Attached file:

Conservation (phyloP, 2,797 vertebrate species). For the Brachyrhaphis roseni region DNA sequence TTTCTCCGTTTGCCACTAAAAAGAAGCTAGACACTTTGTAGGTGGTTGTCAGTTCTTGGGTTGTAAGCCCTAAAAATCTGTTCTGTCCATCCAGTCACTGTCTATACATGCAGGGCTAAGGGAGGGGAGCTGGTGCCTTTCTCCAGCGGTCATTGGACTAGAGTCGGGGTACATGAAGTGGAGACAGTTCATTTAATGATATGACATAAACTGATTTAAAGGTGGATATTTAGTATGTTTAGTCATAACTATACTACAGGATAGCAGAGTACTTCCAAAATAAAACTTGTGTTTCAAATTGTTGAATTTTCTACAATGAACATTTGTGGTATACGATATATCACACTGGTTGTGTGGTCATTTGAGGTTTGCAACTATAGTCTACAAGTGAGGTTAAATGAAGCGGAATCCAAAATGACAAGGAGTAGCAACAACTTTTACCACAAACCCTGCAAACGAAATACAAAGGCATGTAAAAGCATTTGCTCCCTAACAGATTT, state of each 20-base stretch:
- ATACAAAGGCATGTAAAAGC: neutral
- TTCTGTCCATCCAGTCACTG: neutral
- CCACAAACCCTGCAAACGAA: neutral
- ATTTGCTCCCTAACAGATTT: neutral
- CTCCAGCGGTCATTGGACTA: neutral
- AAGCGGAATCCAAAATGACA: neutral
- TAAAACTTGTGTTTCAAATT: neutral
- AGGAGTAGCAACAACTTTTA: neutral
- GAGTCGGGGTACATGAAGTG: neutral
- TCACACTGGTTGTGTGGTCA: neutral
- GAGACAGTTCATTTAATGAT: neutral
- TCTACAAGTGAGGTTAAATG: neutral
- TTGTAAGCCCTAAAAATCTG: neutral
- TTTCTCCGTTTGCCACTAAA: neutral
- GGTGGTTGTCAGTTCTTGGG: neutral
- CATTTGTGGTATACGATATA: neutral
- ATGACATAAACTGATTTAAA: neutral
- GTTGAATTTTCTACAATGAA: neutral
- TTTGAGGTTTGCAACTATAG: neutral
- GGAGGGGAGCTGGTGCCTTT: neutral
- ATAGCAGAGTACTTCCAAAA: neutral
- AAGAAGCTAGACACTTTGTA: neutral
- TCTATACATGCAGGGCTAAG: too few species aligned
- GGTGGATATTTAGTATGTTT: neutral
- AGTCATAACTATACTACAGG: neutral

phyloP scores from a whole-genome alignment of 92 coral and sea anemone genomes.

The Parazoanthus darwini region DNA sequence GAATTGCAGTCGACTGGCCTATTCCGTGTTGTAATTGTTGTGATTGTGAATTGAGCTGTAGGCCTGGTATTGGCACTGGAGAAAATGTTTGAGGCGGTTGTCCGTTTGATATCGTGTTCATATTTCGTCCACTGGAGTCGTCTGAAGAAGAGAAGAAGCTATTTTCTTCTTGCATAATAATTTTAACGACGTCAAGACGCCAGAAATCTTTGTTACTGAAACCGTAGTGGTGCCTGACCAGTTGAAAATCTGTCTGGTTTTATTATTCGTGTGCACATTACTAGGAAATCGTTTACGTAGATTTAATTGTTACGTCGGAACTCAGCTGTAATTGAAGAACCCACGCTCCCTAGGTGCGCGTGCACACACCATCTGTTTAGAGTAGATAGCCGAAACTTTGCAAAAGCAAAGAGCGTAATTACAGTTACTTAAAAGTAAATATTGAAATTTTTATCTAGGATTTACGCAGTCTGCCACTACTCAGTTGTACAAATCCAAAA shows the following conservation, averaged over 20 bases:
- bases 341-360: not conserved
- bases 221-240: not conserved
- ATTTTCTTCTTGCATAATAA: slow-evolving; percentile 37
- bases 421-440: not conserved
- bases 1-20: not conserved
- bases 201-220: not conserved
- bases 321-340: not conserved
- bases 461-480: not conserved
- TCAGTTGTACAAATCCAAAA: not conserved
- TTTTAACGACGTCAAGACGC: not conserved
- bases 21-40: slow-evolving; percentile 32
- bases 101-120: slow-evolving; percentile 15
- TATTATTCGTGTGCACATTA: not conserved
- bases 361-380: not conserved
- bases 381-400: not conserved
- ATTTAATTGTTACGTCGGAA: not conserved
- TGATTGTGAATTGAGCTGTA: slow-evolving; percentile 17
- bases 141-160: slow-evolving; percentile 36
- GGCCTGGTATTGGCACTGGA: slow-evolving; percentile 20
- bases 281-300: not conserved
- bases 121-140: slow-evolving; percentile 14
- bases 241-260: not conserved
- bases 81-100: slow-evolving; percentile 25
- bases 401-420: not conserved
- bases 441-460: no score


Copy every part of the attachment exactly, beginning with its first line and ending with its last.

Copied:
Conservation (phyloP, 2,797 vertebrate species). For the Brachyrhaphis roseni region DNA sequence TTTCTCCGTTTGCCACTAAAAAGAAGCTAGACACTTTGTAGGTGGTTGTCAGTTCTTGGGTTGTAAGCCCTAAAAATCTGTTCTGTCCATCCAGTCACTGTCTATACATGCAGGGCTAAGGGAGGGGAGCTGGTGCCTTTCTCCAGCGGTCATTGGACTAGAGTCGGGGTACATGAAGTGGAGACAGTTCATTTAATGATATGACATAAACTGATTTAAAGGTGGATATTTAGTATGTTTAGTCATAACTATACTACAGGATAGCAGAGTACTTCCAAAATAAAACTTGTGTTTCAAATTGTTGAATTTTCTACAATGAACATTTGTGGTATACGATATATCACACTGGTTGTGTGGTCATTTGAGGTTTGCAACTATAGTCTACAAGTGAGGTTAAATGAAGCGGAATCCAAAATGACAAGGAGTAGCAACAACTTTTACCACAAACCCTGCAAACGAAATACAAAGGCATGTAAAAGCATTTGCTCCCTAACAGATTT, state of each 20-base stretch:
- ATACAAAGGCATGTAAAAGC: neutral
- TTCTGTCCATCCAGTCACTG: neutral
- CCACAAACCCTGCAAACGAA: neutral
- ATTTGCTCCCTAACAGATTT: neutral
- CTCCAGCGGTCATTGGACTA: neutral
- AAGCGGAATCCAAAATGACA: neutral
- TAAAACTTGTGTTTCAAATT: neutral
- AGGAGTAGCAACAACTTTTA: neutral
- GAGTCGGGGTACATGAAGTG: neutral
- TCACACTGGTTGTGTGGTCA: neutral
- GAGACAGTTCATTTAATGAT: neutral
- TCTACAAGTGAGGTTAAATG: neutral
- TTGTAAGCCCTAAAAATCTG: neutral
- TTTCTCCGTTTGCCACTAAA: neutral
- GGTGGTTGTCAGTTCTTGGG: neutral
- CATTTGTGGTATACGATATA: neutral
- ATGACATAAACTGATTTAAA: neutral
- GTTGAATTTTCTACAATGAA: neutral
- TTTGAGGTTTGCAACTATAG: neutral
- GGAGGGGAGCTGGTGCCTTT: neutral
- ATAGCAGAGTACTTCCAAAA: neutral
- AAGAAGCTAGACACTTTGTA: neutral
- TCTATACATGCAGGGCTAAG: too few species aligned
- GGTGGATATTTAGTATGTTT: neutral
- AGTCATAACTATACTACAGG: neutral

phyloP scores from a whole-genome alignment of 92 coral and sea anemone genomes.

The Parazoanthus darwini region DNA sequence GAATTGCAGTCGACTGGCCTATTCCGTGTTGTAATTGTTGTGATTGTGAATTGAGCTGTAGGCCTGGTATTGGCACTGGAGAAAATGTTTGAGGCGGTTGTCCGTTTGATATCGTGTTCATATTTCGTCCACTGGAGTCGTCTGAAGAAGAGAAGAAGCTATTTTCTTCTTGCATAATAATTTTAACGACGTCAAGACGCCAGAAATCTTTGTTACTGAAACCGTAGTGGTGCCTGACCAGTTGAAAATCTGTCTGGTTTTATTATTCGTGTGCACATTACTAGGAAATCGTTTACGTAGATTTAATTGTTACGTCGGAACTCAGCTGTAATTGAAGAACCCACGCTCCCTAGGTGCGCGTGCACACACCATCTGTTTAGAGTAGATAGCCGAAACTTTGCAAAAGCAAAGAGCGTAATTACAGTTACTTAAAAGTAAATATTGAAATTTTTATCTAGGATTTACGCAGTCTGCCACTACTCAGTTGTACAAATCCAAAA shows the following conservation, averaged over 20 bases:
- bases 341-360: not conserved
- bases 221-240: not conserved
- ATTTTCTTCTTGCATAATAA: slow-evolving; percentile 37
- bases 421-440: not conserved
- bases 1-20: not conserved
- bases 201-220: not conserved
- bases 321-340: not conserved
- bases 461-480: not conserved
- TCAGTTGTACAAATCCAAAA: not conserved
- TTTTAACGACGTCAAGACGC: not conserved
- bases 21-40: slow-evolving; percentile 32
- bases 101-120: slow-evolving; percentile 15
- TATTATTCGTGTGCACATTA: not conserved
- bases 361-380: not conserved
- bases 381-400: not conserved
- ATTTAATTGTTACGTCGGAA: not conserved
- TGATTGTGAATTGAGCTGTA: slow-evolving; percentile 17
- bases 141-160: slow-evolving; percentile 36
- GGCCTGGTATTGGCACTGGA: slow-evolving; percentile 20
- bases 281-300: not conserved
- bases 121-140: slow-evolving; percentile 14
- bases 241-260: not conserved
- bases 81-100: slow-evolving; percentile 25
- bases 401-420: not conserved
- bases 441-460: no score